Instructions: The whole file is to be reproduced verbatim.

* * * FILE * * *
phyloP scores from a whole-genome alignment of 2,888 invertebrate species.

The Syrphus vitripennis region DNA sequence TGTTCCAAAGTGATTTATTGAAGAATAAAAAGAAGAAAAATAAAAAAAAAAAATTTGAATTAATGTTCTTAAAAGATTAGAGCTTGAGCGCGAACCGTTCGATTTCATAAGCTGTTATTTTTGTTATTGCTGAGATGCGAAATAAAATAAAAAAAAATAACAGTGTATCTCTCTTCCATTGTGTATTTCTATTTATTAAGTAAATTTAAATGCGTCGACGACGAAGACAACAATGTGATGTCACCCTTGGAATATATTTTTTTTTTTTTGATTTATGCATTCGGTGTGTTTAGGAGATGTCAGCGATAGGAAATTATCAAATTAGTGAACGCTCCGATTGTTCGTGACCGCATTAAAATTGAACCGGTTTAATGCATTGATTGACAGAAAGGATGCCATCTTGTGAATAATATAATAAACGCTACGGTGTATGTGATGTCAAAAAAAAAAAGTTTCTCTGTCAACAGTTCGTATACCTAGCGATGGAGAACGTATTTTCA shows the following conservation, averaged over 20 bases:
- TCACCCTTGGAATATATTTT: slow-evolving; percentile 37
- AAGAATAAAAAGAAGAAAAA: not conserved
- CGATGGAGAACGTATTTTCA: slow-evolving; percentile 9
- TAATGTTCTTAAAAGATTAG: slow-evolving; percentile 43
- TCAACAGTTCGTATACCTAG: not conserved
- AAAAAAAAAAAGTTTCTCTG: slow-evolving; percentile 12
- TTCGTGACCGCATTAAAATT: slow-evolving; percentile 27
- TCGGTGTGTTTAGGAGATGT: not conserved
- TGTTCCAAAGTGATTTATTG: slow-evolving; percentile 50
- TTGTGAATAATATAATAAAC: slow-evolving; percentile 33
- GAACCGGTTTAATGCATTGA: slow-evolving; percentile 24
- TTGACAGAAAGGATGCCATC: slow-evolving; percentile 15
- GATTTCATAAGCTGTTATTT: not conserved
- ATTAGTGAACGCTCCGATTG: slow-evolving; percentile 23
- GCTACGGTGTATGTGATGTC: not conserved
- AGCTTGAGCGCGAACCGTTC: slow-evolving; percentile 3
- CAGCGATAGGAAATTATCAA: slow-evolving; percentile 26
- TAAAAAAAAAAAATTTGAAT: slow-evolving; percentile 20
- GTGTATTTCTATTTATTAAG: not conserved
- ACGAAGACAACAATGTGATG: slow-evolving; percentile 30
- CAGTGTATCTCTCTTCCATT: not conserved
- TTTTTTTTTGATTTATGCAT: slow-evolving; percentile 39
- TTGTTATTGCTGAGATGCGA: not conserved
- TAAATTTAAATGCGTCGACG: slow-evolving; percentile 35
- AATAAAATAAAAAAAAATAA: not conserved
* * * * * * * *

phyloP scores from a whole-genome alignment of 2,888 invertebrate species.

The Syrphus vitripennis region DNA sequence TGTTCCAAAGTGATTTATTGAAGAATAAAAAGAAGAAAAATAAAAAAAAAAAATTTGAATTAATGTTCTTAAAAGATTAGAGCTTGAGCGCGAACCGTTCGATTTCATAAGCTGTTATTTTTGTTATTGCTGAGATGCGAAATAAAATAAAAAAAAATAACAGTGTATCTCTCTTCCATTGTGTATTTCTATTTATTAAGTAAATTTAAATGCGTCGACGACGAAGACAACAATGTGATGTCACCCTTGGAATATATTTTTTTTTTTTTGATTTATGCATTCGGTGTGTTTAGGAGATGTCAGCGATAGGAAATTATCAAATTAGTGAACGCTCCGATTGTTCGTGACCGCATTAAAATTGAACCGGTTTAATGCATTGATTGACAGAAAGGATGCCATCTTGTGAATAATATAATAAACGCTACGGTGTATGTGATGTCAAAAAAAAAAAGTTTCTCTGTCAACAGTTCGTATACCTAGCGATGGAGAACGTATTTTCA shows the following conservation, averaged over 20 bases:
- TCACCCTTGGAATATATTTT: slow-evolving; percentile 37
- AAGAATAAAAAGAAGAAAAA: not conserved
- CGATGGAGAACGTATTTTCA: slow-evolving; percentile 9
- TAATGTTCTTAAAAGATTAG: slow-evolving; percentile 43
- TCAACAGTTCGTATACCTAG: not conserved
- AAAAAAAAAAAGTTTCTCTG: slow-evolving; percentile 12
- TTCGTGACCGCATTAAAATT: slow-evolving; percentile 27
- TCGGTGTGTTTAGGAGATGT: not conserved
- TGTTCCAAAGTGATTTATTG: slow-evolving; percentile 50
- TTGTGAATAATATAATAAAC: slow-evolving; percentile 33
- GAACCGGTTTAATGCATTGA: slow-evolving; percentile 24
- TTGACAGAAAGGATGCCATC: slow-evolving; percentile 15
- GATTTCATAAGCTGTTATTT: not conserved
- ATTAGTGAACGCTCCGATTG: slow-evolving; percentile 23
- GCTACGGTGTATGTGATGTC: not conserved
- AGCTTGAGCGCGAACCGTTC: slow-evolving; percentile 3
- CAGCGATAGGAAATTATCAA: slow-evolving; percentile 26
- TAAAAAAAAAAAATTTGAAT: slow-evolving; percentile 20
- GTGTATTTCTATTTATTAAG: not conserved
- ACGAAGACAACAATGTGATG: slow-evolving; percentile 30
- CAGTGTATCTCTCTTCCATT: not conserved
- TTTTTTTTTGATTTATGCAT: slow-evolving; percentile 39
- TTGTTATTGCTGAGATGCGA: not conserved
- TAAATTTAAATGCGTCGACG: slow-evolving; percentile 35
- AATAAAATAAAAAAAAATAA: not conserved